Pecatonica River: Mineral Point Branch
Oak Park Road to County Road O
☆ ☆ ☆
A short but lovely jaunt that begins wonderfully and rewards the paddler with several glorious bluffs, exposed rock outcrops, as well as some riffles, but ends in a tangled obstacle course of fallen trees in the last mile. Also, both accesses are far from ideal – the take-out in particular. But otherwise this is a fun, scenic trip for those who’ve never done it (which will be just about everyone in the world).
July 30, 2017
Skill Level: Beginner
Class Difficulty: Riffles
~3′ per mile
Darlington: ht/ft: 5.50 | cfs: 500
We recommend this level, with a couple caveats, however: 1) The gauge is an imperfect indicator, as it’s on the main branch of the Pecatonica River – this trip is on a tributary branch of the Pecatonica River; 2) You could paddle the river lower than these levels without scraping, although the riffles would be more fun at a higher level; and 3) since this was our first time paddling this stream, we have no baseline of other water-level readings to compare to. Evidence of super-high water abounded on the clobbered grass along the banks from recent storms, but it had been over a week since the last storm, which typically is plenty of time to let a river of this size to subside and calm down. All in all, given how few riffles there are on this trip, there probably is enough water to paddle this except for in the driest of droughts. (Remember droughts?) Just the same, this part of the state is prone to flooding, so stay the hell away from it right after several inches of rain!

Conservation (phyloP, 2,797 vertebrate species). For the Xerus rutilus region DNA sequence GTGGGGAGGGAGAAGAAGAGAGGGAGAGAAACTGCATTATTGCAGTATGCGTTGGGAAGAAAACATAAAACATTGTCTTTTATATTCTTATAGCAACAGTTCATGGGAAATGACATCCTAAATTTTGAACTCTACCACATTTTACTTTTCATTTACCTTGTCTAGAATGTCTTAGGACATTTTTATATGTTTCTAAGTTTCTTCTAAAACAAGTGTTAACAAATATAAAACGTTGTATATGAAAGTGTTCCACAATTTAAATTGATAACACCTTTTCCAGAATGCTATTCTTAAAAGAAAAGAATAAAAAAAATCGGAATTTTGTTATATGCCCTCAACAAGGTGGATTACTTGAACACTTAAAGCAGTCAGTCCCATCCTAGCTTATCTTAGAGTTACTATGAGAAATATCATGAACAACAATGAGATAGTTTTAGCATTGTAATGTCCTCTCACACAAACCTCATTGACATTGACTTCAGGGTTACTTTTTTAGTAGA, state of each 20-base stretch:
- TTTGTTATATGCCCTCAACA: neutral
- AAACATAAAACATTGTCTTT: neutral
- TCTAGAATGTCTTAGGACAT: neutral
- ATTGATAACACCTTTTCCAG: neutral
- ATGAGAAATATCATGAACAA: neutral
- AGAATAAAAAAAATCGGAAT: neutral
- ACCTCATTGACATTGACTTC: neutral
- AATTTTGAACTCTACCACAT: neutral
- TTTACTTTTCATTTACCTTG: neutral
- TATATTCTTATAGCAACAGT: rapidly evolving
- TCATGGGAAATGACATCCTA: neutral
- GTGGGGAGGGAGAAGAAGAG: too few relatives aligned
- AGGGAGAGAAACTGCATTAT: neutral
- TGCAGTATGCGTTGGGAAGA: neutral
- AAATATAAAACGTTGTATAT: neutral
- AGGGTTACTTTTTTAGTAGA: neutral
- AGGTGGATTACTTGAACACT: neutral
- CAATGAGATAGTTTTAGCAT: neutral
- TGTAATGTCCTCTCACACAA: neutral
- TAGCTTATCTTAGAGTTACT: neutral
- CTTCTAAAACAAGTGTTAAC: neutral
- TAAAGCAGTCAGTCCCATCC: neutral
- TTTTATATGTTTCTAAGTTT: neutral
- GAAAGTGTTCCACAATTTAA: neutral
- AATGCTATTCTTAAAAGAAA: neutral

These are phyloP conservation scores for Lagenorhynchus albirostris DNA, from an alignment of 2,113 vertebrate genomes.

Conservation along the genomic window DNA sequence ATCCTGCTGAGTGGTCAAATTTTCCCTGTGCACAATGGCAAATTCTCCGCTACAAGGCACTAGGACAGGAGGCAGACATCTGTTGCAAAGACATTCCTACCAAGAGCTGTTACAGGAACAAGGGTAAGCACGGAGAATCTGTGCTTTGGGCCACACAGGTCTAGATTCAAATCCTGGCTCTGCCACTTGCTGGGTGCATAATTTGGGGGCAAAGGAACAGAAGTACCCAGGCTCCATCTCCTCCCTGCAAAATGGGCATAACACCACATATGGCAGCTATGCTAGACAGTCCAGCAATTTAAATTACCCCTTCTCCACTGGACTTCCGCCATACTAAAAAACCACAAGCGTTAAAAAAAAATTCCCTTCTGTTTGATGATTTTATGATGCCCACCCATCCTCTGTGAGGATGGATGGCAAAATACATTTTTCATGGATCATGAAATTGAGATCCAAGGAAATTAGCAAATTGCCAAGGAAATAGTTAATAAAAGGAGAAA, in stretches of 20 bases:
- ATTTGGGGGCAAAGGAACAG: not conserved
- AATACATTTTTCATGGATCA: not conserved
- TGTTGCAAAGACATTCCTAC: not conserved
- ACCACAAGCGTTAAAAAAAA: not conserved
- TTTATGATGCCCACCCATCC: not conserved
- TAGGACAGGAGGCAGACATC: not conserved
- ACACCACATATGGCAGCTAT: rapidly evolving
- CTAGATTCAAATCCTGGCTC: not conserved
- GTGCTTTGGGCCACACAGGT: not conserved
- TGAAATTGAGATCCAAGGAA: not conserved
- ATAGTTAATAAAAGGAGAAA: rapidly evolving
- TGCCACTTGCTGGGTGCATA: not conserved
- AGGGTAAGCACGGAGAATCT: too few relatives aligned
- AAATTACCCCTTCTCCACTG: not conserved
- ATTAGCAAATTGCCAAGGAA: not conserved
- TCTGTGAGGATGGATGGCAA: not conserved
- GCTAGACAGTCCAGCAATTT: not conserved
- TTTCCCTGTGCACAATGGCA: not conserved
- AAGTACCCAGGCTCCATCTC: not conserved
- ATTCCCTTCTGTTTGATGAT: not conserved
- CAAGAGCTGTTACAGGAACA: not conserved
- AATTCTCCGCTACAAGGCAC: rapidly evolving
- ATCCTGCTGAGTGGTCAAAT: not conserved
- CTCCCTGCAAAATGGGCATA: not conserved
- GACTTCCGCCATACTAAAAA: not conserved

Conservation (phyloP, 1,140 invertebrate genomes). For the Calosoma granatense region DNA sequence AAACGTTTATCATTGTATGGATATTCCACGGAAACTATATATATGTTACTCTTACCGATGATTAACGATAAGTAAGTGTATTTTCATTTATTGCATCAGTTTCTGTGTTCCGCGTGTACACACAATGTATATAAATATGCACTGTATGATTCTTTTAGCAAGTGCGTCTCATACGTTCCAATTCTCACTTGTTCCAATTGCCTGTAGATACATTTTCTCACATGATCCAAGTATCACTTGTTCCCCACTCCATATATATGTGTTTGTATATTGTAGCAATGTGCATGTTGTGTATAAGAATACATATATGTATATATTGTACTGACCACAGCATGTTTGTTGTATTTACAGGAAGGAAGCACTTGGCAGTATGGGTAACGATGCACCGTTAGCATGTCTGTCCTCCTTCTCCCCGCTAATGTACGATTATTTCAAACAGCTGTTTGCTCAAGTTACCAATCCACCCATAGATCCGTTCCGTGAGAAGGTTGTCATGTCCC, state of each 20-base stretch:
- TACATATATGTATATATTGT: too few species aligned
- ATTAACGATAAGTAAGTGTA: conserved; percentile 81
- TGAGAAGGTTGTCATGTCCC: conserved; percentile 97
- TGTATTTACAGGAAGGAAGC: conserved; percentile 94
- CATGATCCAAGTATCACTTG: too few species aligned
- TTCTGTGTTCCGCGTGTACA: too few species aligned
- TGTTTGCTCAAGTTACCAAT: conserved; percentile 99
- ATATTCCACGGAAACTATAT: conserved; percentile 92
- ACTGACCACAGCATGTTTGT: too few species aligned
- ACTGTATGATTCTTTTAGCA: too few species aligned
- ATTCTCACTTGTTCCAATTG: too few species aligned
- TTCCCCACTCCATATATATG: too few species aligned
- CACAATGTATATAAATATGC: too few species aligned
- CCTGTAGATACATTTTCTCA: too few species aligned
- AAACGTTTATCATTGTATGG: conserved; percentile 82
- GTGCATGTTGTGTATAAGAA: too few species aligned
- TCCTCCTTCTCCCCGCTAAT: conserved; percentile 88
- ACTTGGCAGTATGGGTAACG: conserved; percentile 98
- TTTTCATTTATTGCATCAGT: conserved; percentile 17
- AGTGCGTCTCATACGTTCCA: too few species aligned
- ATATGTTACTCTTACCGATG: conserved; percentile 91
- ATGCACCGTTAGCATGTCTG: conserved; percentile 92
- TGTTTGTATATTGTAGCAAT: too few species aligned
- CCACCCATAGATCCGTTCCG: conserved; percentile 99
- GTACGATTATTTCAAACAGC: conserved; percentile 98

Oak Park Road, downstream on river-right
County Road O (at the confluence with the main branch), about 30′ downstream on river-right, south of Slateford, Wisconsin
Time: Put in at 4:10p. Out at 6:35p.
Total Time: 2h 25m
Miles Paddled: 6
Wildlife: Leatherback turtles, muskrats, frogs, deer, bald eagles, great blue herons and songbirds.
This trip is a classic case in the Miles Paddled canon of “Explore the Obscure!” This lark of a trip has been on my to-do list for years now. Why? In order to find a bluff. Yes, seriously. It’s gotten to that point in river paddling where we now hunt bluffs…
Let’s first dispel some ambiguity. When driving southwest on Highway 151 between Mineral Point and Belmont, one crosses two rivers in dramatic fashion where the highway descends into the valley and then ascends back to the rim of the plateau. The first time there’s a sign that reads “Pecatonica River,” whereas there’s no sign the second time. What’s notable about this is the stream called “Pecatonica River,” i.e., the eastern-more body of water, is not the Pecatonica River proper, but a combination of separate branches comprising the Pecatonica River network. The actual Pecatonica River is under the second bridge, i.e., the western-more body of water. Whatever, one doesn’t need a degree in geography to work for the Highway Department. (Also, to be fair, Google Maps names both streams “Pecatonica River,” which is funny, because how can they both be named the same thing?) Being the kind of weirdos who look up such streams on a map when our curiosity has been piqued, this one piqued us many years ago.